JEFFERSON CITY — LGBTQ advocates and allies rallied Thursday morning in front of the statehouse to encourage the House of Representatives to reject SJR 39 before delivering 4,225 petitions to Speaker Todd Richardson, R-Poplar Bluff.
Around one hundred people attended the rally and heard from Promoting Equality for All Missourians (PROMO), the ACLU of Missouri, clergy, businesses and other members of the LGBTQ community.
“When you see this many folk turning out on a rainy Wednesday in Jefferson City, you know the issue matters,” said Jeffrey Mittman “It underscores the point, this is not about religious freedom. This is pure and simple discrimination.”
SJR 39 passed the Senate March 10 after a contentious 39 hour filibuster by Senate Democrats. It was referred to the House Emerging Issues Committee Wednesday, and the committee’s chair, Rep. Elijah Haahr, R-Springfield, also received the 4,225 petitions Thursday.
“We’re going to treat this, as I said to some folks before the break, it’s going to be treated like the other pieces of legislation that come from the Senate and we’ll see how House members feel about it, but I’m sure it will get a full and thorough vetting when it goes through committee,” Richardson said Thursday afternoon about the bill.
There was a sense of hope at the rally that support from the business community could help turn the tide against the bill in the House, especially after Georgia Gov. Nathan Deal vetoed a similar bill this week after pressure from business. Virginia Gov. Terry McAuliffe also vetoed similar legislation Wednesday.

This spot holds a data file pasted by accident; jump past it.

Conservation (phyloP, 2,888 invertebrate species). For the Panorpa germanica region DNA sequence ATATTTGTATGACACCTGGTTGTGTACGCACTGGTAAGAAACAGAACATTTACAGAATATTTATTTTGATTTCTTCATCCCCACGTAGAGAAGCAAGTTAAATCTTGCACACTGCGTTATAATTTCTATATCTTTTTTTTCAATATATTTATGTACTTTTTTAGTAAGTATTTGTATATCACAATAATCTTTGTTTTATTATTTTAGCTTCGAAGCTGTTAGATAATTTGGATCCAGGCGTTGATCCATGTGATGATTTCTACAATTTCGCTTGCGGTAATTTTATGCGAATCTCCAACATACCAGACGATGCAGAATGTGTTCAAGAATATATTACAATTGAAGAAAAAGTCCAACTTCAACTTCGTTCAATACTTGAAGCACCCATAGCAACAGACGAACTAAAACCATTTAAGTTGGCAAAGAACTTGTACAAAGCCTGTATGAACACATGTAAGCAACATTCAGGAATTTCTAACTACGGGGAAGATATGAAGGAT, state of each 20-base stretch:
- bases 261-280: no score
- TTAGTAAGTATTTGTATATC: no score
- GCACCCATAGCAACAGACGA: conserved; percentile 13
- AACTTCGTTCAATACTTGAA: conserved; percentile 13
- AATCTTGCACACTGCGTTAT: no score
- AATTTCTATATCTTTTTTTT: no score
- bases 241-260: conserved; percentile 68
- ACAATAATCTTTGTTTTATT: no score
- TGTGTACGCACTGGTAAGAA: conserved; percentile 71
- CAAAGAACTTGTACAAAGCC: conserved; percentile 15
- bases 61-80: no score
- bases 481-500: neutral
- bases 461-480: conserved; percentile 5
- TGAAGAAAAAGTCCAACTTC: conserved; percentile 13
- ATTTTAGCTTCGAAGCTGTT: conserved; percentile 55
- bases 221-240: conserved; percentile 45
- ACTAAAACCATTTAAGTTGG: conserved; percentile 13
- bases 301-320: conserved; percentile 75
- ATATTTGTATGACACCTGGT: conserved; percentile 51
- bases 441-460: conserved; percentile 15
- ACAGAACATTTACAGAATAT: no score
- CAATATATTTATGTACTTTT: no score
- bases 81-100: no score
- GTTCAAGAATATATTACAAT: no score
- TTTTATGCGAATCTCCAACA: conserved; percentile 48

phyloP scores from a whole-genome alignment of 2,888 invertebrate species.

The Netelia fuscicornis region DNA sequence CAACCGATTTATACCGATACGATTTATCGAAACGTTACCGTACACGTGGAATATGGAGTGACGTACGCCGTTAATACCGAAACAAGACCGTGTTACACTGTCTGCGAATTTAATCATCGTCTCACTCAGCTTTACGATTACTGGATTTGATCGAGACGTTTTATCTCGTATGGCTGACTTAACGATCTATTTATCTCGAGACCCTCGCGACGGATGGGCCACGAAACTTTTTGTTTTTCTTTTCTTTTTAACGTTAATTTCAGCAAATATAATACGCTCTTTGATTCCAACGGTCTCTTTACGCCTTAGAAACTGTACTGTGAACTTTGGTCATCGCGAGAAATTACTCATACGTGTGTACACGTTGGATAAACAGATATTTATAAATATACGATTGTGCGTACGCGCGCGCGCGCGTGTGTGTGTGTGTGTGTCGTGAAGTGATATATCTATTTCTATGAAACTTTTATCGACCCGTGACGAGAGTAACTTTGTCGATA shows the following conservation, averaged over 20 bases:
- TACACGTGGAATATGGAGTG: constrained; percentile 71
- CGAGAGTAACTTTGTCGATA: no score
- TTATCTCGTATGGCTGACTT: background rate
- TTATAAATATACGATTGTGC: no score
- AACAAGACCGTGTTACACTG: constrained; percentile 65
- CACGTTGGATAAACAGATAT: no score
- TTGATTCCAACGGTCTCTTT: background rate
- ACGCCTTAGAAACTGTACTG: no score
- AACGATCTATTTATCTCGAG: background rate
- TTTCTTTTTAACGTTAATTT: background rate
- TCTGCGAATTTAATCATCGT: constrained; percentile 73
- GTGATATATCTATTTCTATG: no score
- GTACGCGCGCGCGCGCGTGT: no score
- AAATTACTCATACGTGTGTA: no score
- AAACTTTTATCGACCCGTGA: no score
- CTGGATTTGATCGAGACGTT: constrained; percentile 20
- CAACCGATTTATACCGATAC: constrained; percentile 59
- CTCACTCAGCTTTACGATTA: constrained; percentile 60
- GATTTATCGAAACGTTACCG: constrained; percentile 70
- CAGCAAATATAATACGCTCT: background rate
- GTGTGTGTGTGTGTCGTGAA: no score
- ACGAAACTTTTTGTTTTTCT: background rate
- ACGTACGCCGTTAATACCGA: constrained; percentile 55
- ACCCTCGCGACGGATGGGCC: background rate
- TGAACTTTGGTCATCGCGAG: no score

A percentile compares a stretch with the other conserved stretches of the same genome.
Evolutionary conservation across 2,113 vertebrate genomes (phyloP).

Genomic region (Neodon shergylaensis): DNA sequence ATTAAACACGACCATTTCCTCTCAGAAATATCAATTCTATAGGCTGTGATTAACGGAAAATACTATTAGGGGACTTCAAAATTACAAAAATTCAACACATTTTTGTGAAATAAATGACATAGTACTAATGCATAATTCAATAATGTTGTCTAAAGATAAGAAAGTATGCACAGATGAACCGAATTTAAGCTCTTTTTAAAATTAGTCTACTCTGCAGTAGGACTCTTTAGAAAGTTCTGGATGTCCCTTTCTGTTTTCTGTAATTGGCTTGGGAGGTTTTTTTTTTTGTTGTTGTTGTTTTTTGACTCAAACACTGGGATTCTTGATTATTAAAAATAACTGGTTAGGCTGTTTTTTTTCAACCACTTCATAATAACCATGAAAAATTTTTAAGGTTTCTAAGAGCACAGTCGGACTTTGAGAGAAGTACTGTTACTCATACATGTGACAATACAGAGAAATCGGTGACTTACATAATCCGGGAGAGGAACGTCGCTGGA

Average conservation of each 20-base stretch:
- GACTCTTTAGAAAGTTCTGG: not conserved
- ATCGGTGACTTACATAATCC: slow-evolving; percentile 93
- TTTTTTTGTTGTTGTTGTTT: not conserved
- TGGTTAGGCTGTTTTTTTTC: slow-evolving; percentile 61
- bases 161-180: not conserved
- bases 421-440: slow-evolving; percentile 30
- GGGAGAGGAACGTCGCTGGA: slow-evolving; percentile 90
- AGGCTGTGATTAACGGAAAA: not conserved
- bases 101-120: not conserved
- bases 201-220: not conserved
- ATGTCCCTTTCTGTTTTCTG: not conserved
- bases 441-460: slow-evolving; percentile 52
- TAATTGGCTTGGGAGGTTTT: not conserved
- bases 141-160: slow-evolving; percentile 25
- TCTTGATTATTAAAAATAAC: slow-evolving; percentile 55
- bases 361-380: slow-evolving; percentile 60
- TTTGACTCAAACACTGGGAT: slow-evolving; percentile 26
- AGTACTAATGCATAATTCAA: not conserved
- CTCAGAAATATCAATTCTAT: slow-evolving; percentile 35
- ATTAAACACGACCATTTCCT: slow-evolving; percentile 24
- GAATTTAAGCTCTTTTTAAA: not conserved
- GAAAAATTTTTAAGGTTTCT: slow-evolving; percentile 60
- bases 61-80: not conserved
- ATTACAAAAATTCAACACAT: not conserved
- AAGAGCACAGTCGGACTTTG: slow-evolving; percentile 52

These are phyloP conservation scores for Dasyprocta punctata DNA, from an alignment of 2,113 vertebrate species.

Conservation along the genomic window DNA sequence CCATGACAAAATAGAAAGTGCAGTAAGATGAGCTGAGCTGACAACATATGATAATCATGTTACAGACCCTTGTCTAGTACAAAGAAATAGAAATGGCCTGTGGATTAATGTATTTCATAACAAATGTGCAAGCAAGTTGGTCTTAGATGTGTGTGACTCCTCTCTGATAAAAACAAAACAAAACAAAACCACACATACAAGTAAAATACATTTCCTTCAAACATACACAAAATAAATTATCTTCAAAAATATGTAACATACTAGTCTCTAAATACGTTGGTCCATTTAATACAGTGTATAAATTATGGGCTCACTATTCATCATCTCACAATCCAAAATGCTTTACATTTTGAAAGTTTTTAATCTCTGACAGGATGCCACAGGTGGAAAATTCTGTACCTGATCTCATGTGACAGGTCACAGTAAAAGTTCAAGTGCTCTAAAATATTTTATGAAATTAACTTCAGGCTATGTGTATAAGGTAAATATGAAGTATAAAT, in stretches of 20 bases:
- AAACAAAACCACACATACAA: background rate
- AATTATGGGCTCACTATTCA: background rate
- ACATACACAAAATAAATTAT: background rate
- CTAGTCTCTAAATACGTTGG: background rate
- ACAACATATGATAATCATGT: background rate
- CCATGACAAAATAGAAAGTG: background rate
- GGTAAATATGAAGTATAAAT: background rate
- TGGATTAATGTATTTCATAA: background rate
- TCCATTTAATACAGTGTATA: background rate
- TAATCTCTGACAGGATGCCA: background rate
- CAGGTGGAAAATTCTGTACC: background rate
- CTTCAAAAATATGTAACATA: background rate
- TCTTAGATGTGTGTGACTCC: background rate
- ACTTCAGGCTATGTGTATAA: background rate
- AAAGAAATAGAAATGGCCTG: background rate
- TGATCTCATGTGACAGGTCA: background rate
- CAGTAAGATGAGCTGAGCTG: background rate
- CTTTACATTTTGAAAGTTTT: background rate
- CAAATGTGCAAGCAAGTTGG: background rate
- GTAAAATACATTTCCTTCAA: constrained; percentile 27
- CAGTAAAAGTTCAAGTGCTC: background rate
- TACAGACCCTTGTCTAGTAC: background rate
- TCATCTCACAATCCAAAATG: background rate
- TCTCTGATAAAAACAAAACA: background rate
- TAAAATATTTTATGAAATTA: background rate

The Kansas City Sports Commission estimated earlier this week that the bill could cost the city as much as $50 million.
“I think when you look at Georgia where the governor vetoed the bill because he knew it would destroy business, I think it sends a strong message,” Mittman said.
Keith Rose, who came to the rally from St. Louis, underscored the potential business impact. He’s planning on getting engaged soon and said the fate of the bill could determine whether he gets married in Missouri or Illinois.
“We could easily go across the border and I think that’s what we might end up doing,” he said.
Advocates also warned attendees not to be fooled by those describing the bill as narrowly tailored to just those in the wedding industry.
Sarah Rossi, director of advocacy and policy for the ACLU of Missouri, warned that the LGBTQ community not have the wool pulled over their eyes. “It is a huge deal. It enshrines discrimination into our constitution.”
Rev. Wes Mullins of the Metropolitan Community Church of Greater St. Louis went further, comparing anti-gay bills to ISIS.
“This is the very road to radical religious extremism,” he said. “It’s bigotry is waving the false flag of religious freedom.”
The group also gathered in recognition of Transgender Day of Visibility, hearing members of the trans community speak.